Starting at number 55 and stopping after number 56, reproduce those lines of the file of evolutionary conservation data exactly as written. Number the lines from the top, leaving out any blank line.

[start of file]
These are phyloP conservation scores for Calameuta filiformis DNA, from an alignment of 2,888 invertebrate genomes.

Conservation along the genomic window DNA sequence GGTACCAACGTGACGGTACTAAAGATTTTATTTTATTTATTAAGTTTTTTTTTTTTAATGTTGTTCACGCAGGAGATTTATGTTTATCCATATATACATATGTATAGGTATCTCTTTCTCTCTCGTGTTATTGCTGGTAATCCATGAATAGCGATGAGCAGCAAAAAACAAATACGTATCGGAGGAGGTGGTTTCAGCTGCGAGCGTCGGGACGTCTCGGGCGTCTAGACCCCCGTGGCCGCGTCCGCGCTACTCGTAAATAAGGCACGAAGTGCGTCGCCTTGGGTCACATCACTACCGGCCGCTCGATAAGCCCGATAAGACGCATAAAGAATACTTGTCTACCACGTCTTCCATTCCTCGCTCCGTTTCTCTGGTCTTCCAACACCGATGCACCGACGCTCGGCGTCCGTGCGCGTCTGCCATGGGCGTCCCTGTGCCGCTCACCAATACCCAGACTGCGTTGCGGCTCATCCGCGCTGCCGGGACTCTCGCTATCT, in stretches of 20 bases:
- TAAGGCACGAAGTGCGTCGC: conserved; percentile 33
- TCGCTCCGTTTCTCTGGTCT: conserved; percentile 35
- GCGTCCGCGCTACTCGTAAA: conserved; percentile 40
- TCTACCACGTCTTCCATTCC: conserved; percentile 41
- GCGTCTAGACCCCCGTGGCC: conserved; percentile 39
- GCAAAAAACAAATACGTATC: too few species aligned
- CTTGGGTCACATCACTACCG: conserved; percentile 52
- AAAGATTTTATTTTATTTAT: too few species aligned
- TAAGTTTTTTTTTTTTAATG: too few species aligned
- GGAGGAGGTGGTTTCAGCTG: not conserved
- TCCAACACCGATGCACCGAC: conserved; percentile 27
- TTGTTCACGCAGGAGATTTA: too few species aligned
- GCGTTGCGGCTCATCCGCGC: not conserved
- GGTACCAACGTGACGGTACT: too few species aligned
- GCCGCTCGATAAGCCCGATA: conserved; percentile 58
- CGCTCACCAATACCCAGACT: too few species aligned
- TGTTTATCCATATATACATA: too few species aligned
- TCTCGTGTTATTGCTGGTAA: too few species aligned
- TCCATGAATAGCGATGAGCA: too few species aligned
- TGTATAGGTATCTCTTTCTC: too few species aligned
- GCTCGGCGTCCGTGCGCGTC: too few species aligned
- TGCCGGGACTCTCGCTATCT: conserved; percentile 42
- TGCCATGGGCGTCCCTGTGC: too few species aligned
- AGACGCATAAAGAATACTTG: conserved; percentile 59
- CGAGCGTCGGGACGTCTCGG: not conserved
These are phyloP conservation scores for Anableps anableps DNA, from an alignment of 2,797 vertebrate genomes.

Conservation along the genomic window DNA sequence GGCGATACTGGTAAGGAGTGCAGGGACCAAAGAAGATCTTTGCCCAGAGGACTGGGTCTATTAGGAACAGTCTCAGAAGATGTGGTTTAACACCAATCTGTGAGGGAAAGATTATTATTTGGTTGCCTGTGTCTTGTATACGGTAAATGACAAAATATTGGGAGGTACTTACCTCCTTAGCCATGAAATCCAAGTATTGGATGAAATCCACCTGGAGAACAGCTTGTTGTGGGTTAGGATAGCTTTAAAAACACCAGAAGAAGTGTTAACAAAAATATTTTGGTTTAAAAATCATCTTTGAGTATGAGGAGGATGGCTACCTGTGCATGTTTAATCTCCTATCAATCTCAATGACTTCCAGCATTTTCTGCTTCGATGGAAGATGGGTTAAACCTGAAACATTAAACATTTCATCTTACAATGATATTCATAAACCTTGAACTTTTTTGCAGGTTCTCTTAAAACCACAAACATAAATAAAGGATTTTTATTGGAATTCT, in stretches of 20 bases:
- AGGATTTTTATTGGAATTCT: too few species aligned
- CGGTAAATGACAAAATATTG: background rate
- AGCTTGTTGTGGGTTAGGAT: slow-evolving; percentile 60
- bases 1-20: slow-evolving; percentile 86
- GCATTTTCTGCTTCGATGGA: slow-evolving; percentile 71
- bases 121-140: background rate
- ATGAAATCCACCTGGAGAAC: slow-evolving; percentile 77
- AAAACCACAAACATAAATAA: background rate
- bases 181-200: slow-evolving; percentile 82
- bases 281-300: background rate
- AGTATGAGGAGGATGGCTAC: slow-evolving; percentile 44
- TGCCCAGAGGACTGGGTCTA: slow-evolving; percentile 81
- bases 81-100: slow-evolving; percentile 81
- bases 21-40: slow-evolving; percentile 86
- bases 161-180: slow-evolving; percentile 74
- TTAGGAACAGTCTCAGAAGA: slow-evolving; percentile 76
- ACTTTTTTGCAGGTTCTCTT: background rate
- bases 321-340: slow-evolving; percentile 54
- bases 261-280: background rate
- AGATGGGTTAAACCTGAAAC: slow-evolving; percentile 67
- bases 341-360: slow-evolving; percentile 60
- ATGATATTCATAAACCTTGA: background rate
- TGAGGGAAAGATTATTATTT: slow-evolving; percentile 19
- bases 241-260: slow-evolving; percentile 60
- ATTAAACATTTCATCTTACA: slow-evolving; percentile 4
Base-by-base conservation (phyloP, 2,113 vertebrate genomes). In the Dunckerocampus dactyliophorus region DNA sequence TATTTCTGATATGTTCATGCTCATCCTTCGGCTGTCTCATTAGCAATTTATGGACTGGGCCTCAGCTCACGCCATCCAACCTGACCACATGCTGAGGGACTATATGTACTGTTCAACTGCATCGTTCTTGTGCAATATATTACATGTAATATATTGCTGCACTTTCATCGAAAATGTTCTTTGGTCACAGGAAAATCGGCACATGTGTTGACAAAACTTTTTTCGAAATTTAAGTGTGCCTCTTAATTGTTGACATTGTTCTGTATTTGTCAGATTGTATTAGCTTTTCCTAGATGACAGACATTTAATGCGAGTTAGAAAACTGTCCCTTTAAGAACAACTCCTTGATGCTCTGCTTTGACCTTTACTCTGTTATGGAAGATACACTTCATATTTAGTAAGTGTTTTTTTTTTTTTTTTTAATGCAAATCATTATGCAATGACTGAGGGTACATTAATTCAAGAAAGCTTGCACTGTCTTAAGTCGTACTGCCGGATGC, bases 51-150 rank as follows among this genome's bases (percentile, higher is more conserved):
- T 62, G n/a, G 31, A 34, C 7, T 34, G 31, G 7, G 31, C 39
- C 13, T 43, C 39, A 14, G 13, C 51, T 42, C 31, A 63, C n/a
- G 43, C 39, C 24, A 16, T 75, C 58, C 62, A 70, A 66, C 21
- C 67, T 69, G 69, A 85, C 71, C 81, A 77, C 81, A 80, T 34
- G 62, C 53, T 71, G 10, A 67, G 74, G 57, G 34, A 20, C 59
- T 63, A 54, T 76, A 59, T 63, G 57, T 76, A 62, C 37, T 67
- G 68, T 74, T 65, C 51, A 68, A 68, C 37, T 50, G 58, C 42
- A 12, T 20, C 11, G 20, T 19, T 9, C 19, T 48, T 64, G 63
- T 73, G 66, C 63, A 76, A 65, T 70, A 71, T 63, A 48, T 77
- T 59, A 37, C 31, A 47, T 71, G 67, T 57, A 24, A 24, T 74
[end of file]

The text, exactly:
Base-by-base conservation (phyloP, 2,113 vertebrate genomes). In the Dunckerocampus dactyliophorus region DNA sequence TATTTCTGATATGTTCATGCTCATCCTTCGGCTGTCTCATTAGCAATTTATGGACTGGGCCTCAGCTCACGCCATCCAACCTGACCACATGCTGAGGGACTATATGTACTGTTCAACTGCATCGTTCTTGTGCAATATATTACATGTAATATATTGCTGCACTTTCATCGAAAATGTTCTTTGGTCACAGGAAAATCGGCACATGTGTTGACAAAACTTTTTTCGAAATTTAAGTGTGCCTCTTAATTGTTGACATTGTTCTGTATTTGTCAGATTGTATTAGCTTTTCCTAGATGACAGACATTTAATGCGAGTTAGAAAACTGTCCCTTTAAGAACAACTCCTTGATGCTCTGCTTTGACCTTTACTCTGTTATGGAAGATACACTTCATATTTAGTAAGTGTTTTTTTTTTTTTTTTTAATGCAAATCATTATGCAATGACTGAGGGTACATTAATTCAAGAAAGCTTGCACTGTCTTAAGTCGTACTGCCGGATGC, bases 51-150 rank as follows among this genome's bases (percentile, higher is more conserved):
- T 62, G n/a, G 31, A 34, C 7, T 34, G 31, G 7, G 31, C 39